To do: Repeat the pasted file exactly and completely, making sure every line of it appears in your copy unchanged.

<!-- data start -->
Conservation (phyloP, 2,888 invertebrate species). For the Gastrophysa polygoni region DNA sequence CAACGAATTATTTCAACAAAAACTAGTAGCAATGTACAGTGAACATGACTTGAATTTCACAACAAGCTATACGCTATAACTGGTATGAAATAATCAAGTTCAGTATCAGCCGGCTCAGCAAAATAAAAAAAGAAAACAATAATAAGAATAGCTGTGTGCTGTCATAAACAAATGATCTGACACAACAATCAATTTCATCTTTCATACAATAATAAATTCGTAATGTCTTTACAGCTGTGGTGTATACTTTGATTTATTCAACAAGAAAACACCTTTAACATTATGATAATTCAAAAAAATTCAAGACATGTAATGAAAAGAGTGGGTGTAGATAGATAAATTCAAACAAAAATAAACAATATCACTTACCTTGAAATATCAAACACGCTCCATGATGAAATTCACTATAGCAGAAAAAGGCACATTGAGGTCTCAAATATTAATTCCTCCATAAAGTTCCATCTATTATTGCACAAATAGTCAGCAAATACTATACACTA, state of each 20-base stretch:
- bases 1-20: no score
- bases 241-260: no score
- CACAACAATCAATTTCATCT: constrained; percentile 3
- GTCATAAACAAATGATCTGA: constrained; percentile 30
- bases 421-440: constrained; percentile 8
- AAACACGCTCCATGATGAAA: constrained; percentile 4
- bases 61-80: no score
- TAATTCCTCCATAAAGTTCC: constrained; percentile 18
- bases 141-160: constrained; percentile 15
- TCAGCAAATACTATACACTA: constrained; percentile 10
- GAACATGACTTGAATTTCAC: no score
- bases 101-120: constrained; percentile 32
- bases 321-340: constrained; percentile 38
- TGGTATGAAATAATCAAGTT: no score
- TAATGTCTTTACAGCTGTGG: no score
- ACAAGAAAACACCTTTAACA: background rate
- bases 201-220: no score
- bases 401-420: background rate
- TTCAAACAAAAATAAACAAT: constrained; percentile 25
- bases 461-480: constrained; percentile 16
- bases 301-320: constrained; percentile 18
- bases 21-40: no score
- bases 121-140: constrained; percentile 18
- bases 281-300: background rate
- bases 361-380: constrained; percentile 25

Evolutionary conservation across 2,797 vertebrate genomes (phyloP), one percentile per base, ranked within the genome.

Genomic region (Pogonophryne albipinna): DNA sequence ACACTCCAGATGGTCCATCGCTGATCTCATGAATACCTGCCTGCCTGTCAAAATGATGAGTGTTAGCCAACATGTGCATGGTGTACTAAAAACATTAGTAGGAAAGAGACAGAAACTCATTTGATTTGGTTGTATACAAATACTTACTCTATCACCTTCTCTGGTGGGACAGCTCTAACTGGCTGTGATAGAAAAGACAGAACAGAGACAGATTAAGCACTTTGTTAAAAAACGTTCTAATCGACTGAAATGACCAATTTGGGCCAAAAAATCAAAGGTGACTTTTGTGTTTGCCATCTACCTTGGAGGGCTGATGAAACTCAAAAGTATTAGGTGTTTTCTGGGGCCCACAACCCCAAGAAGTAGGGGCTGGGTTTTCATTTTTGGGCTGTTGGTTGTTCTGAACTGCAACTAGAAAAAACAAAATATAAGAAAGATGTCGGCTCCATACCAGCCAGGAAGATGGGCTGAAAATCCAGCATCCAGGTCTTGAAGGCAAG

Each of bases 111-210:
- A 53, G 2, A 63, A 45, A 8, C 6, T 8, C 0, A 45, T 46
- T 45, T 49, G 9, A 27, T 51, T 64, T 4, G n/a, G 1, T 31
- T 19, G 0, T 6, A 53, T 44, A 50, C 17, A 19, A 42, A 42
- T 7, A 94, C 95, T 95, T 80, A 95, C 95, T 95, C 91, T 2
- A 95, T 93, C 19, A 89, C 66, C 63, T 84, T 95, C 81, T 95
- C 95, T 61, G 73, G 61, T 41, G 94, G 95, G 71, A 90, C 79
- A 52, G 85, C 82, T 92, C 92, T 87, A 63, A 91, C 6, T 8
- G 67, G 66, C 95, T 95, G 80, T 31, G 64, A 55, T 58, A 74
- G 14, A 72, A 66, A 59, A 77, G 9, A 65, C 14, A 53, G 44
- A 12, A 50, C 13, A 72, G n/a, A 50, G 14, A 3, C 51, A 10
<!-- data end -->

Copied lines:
Conservation (phyloP, 2,888 invertebrate species). For the Gastrophysa polygoni region DNA sequence CAACGAATTATTTCAACAAAAACTAGTAGCAATGTACAGTGAACATGACTTGAATTTCACAACAAGCTATACGCTATAACTGGTATGAAATAATCAAGTTCAGTATCAGCCGGCTCAGCAAAATAAAAAAAGAAAACAATAATAAGAATAGCTGTGTGCTGTCATAAACAAATGATCTGACACAACAATCAATTTCATCTTTCATACAATAATAAATTCGTAATGTCTTTACAGCTGTGGTGTATACTTTGATTTATTCAACAAGAAAACACCTTTAACATTATGATAATTCAAAAAAATTCAAGACATGTAATGAAAAGAGTGGGTGTAGATAGATAAATTCAAACAAAAATAAACAATATCACTTACCTTGAAATATCAAACACGCTCCATGATGAAATTCACTATAGCAGAAAAAGGCACATTGAGGTCTCAAATATTAATTCCTCCATAAAGTTCCATCTATTATTGCACAAATAGTCAGCAAATACTATACACTA, state of each 20-base stretch:
- bases 1-20: no score
- bases 241-260: no score
- CACAACAATCAATTTCATCT: constrained; percentile 3
- GTCATAAACAAATGATCTGA: constrained; percentile 30
- bases 421-440: constrained; percentile 8
- AAACACGCTCCATGATGAAA: constrained; percentile 4
- bases 61-80: no score
- TAATTCCTCCATAAAGTTCC: constrained; percentile 18
- bases 141-160: constrained; percentile 15
- TCAGCAAATACTATACACTA: constrained; percentile 10
- GAACATGACTTGAATTTCAC: no score
- bases 101-120: constrained; percentile 32
- bases 321-340: constrained; percentile 38
- TGGTATGAAATAATCAAGTT: no score
- TAATGTCTTTACAGCTGTGG: no score
- ACAAGAAAACACCTTTAACA: background rate
- bases 201-220: no score
- bases 401-420: background rate
- TTCAAACAAAAATAAACAAT: constrained; percentile 25
- bases 461-480: constrained; percentile 16
- bases 301-320: constrained; percentile 18
- bases 21-40: no score
- bases 121-140: constrained; percentile 18
- bases 281-300: background rate
- bases 361-380: constrained; percentile 25

Evolutionary conservation across 2,797 vertebrate genomes (phyloP), one percentile per base, ranked within the genome.

Genomic region (Pogonophryne albipinna): DNA sequence ACACTCCAGATGGTCCATCGCTGATCTCATGAATACCTGCCTGCCTGTCAAAATGATGAGTGTTAGCCAACATGTGCATGGTGTACTAAAAACATTAGTAGGAAAGAGACAGAAACTCATTTGATTTGGTTGTATACAAATACTTACTCTATCACCTTCTCTGGTGGGACAGCTCTAACTGGCTGTGATAGAAAAGACAGAACAGAGACAGATTAAGCACTTTGTTAAAAAACGTTCTAATCGACTGAAATGACCAATTTGGGCCAAAAAATCAAAGGTGACTTTTGTGTTTGCCATCTACCTTGGAGGGCTGATGAAACTCAAAAGTATTAGGTGTTTTCTGGGGCCCACAACCCCAAGAAGTAGGGGCTGGGTTTTCATTTTTGGGCTGTTGGTTGTTCTGAACTGCAACTAGAAAAAACAAAATATAAGAAAGATGTCGGCTCCATACCAGCCAGGAAGATGGGCTGAAAATCCAGCATCCAGGTCTTGAAGGCAAG

Each of bases 111-210:
- A 53, G 2, A 63, A 45, A 8, C 6, T 8, C 0, A 45, T 46
- T 45, T 49, G 9, A 27, T 51, T 64, T 4, G n/a, G 1, T 31
- T 19, G 0, T 6, A 53, T 44, A 50, C 17, A 19, A 42, A 42
- T 7, A 94, C 95, T 95, T 80, A 95, C 95, T 95, C 91, T 2
- A 95, T 93, C 19, A 89, C 66, C 63, T 84, T 95, C 81, T 95
- C 95, T 61, G 73, G 61, T 41, G 94, G 95, G 71, A 90, C 79
- A 52, G 85, C 82, T 92, C 92, T 87, A 63, A 91, C 6, T 8
- G 67, G 66, C 95, T 95, G 80, T 31, G 64, A 55, T 58, A 74
- G 14, A 72, A 66, A 59, A 77, G 9, A 65, C 14, A 53, G 44
- A 12, A 50, C 13, A 72, G n/a, A 50, G 14, A 3, C 51, A 10